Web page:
Many a successful journal article is published not in the publication where the author first submitted, but in another one, following rejection from the first. This trickle-down publication process helps get work reviewed and disseminated, but it also means long waits for authors, who can’t start the process with a second journal until they have been rejected by or withdrawn a submission from the first.
College and university presidents in the United States and elsewhere regularly link the need for a higher education to individual and national needs for economic advancement. What if their underlying assumptions aren't true? Three social scientists from British universities challenge many of those assumptions in The Global Auction: The Broken Promises of Education, Jobs and Incomes, just published by Oxford University Press.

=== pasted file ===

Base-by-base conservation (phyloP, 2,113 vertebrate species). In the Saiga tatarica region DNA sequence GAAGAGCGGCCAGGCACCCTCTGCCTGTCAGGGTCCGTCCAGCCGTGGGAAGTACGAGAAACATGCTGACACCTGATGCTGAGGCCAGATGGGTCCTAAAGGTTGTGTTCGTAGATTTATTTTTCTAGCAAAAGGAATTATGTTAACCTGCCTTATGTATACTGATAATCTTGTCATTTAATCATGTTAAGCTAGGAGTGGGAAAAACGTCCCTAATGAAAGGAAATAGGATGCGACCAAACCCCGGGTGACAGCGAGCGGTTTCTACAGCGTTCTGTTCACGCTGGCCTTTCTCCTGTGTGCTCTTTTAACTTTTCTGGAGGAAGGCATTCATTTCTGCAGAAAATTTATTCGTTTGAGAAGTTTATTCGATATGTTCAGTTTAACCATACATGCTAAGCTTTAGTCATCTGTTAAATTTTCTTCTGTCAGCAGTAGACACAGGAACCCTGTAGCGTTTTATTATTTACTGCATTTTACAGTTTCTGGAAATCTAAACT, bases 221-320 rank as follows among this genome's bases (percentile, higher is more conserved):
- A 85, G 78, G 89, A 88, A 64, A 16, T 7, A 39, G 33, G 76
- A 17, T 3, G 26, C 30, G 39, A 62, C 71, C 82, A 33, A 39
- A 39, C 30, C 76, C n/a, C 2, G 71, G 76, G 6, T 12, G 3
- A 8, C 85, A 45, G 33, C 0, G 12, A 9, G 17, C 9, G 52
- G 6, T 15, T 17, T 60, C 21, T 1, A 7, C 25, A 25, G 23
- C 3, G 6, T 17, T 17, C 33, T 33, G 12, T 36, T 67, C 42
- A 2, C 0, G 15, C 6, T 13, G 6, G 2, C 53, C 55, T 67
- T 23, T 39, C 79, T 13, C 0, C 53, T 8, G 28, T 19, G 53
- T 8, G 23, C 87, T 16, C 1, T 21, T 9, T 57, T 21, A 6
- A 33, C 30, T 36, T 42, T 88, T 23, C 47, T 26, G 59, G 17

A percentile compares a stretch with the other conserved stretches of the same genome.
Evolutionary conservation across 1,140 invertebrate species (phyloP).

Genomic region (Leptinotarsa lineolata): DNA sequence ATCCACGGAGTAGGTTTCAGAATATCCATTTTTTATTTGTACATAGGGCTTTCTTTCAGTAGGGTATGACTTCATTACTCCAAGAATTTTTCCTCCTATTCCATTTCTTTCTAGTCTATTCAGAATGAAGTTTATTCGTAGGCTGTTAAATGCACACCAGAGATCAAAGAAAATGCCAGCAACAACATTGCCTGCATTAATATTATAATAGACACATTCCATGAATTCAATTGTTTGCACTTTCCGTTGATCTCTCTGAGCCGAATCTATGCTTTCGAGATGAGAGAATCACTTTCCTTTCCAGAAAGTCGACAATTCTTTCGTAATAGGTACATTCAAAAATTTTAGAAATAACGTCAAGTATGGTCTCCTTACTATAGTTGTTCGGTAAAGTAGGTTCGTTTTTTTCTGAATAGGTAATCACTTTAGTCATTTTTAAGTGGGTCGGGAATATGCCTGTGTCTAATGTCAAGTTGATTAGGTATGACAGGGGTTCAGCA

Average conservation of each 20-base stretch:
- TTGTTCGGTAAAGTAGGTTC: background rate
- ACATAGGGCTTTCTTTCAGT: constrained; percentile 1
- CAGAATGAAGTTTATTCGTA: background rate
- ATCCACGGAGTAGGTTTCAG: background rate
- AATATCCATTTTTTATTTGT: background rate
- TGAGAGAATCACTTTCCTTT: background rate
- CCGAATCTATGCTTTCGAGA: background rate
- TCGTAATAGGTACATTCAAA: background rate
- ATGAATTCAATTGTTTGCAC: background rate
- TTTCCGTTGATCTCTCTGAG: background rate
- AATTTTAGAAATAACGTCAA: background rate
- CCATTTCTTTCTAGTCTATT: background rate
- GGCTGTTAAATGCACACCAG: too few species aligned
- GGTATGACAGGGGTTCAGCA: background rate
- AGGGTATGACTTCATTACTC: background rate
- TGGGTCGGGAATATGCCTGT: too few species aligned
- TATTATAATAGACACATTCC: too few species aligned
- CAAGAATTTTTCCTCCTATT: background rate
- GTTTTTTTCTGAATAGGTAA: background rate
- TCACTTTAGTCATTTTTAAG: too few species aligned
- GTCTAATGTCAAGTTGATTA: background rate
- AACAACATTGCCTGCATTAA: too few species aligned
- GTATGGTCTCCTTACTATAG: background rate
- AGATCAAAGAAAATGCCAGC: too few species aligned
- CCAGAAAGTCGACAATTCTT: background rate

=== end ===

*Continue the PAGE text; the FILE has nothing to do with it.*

Many American economists have been stung by their failure to anticipate the financial meltdown of 2008, dogged by persistent suggestions of conflicts of interest -- that they were working for financial industries that they said were healthier than turned out to be true. In a notable break from the past, the pre-eminent professional society for the discipline is moving ahead with plans to examine ethical practices in the field.